2. Assuming your audience needs and wants to be taught: Some researchers at the AAAS meeting stopped bemoaning the public understanding of science to look at whether scientists understand the public. By comparing how scientists view their public audiences with data on what's behind the public view of science, the researchers concluded that "the dominant approach to science communication risks further alienating scientists from the public by placing scientists in the role of teachers." In my experience, non-technical audiences can handle plenty of complexity, so there's no need to "dumb down" your content, nor to lecture. Scientific societies and others in the field have moved from seeking public understanding or appreciation from audiences to public engagement, a process in which the non-scientists also get to speak and share. So leave out the lecture and let them contribute.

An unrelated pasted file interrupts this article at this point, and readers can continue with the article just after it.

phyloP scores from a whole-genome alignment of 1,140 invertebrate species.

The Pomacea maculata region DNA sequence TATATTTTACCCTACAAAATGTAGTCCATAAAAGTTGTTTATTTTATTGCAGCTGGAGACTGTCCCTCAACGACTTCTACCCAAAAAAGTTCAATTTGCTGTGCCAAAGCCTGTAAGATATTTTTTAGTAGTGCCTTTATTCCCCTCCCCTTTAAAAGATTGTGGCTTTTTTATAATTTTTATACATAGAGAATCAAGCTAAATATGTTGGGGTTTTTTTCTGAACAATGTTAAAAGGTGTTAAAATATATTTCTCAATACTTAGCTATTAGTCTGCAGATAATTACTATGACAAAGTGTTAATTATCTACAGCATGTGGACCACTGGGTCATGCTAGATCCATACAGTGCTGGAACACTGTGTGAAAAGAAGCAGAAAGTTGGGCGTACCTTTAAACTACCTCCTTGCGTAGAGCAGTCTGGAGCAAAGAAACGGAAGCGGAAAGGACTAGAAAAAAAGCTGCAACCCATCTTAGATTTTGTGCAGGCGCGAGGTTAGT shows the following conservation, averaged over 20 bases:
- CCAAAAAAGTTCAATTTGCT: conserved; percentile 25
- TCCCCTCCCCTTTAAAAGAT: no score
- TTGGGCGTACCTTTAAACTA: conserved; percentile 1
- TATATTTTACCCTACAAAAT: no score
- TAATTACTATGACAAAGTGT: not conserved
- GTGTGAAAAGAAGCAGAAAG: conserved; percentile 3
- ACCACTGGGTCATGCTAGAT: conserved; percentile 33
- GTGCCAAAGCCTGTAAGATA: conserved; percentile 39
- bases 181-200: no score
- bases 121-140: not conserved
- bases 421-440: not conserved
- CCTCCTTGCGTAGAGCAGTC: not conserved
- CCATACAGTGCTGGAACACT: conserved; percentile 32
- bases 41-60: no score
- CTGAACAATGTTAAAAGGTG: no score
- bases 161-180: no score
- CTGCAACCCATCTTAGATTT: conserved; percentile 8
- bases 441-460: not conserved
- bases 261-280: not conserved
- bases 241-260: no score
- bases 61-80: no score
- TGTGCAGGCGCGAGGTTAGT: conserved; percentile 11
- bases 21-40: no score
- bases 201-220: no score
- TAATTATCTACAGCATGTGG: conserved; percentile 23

3. Failing to answer the "so what?" question: That chart, above, includes a key moment for your non-technical audience: The "so what?" question. If you can't tell me why this matters to me, or to people to whom I can relate, you'll lose the chance to connect and really make your points. This is far more important than making sure you have covered everything you know, because it keeps your audience's needs front and center. (At one private foundation, the "so what?" question routinely followed your hour-long presentation. Those who could answer got funded, those who couldn't, didn't.) Without an audience that's willing to listen, you're not communicating--it is a two-way process, after all. What's more, the "so what?" question is a useful tool to help you cut to the chase, getting to your point quickly and briefly.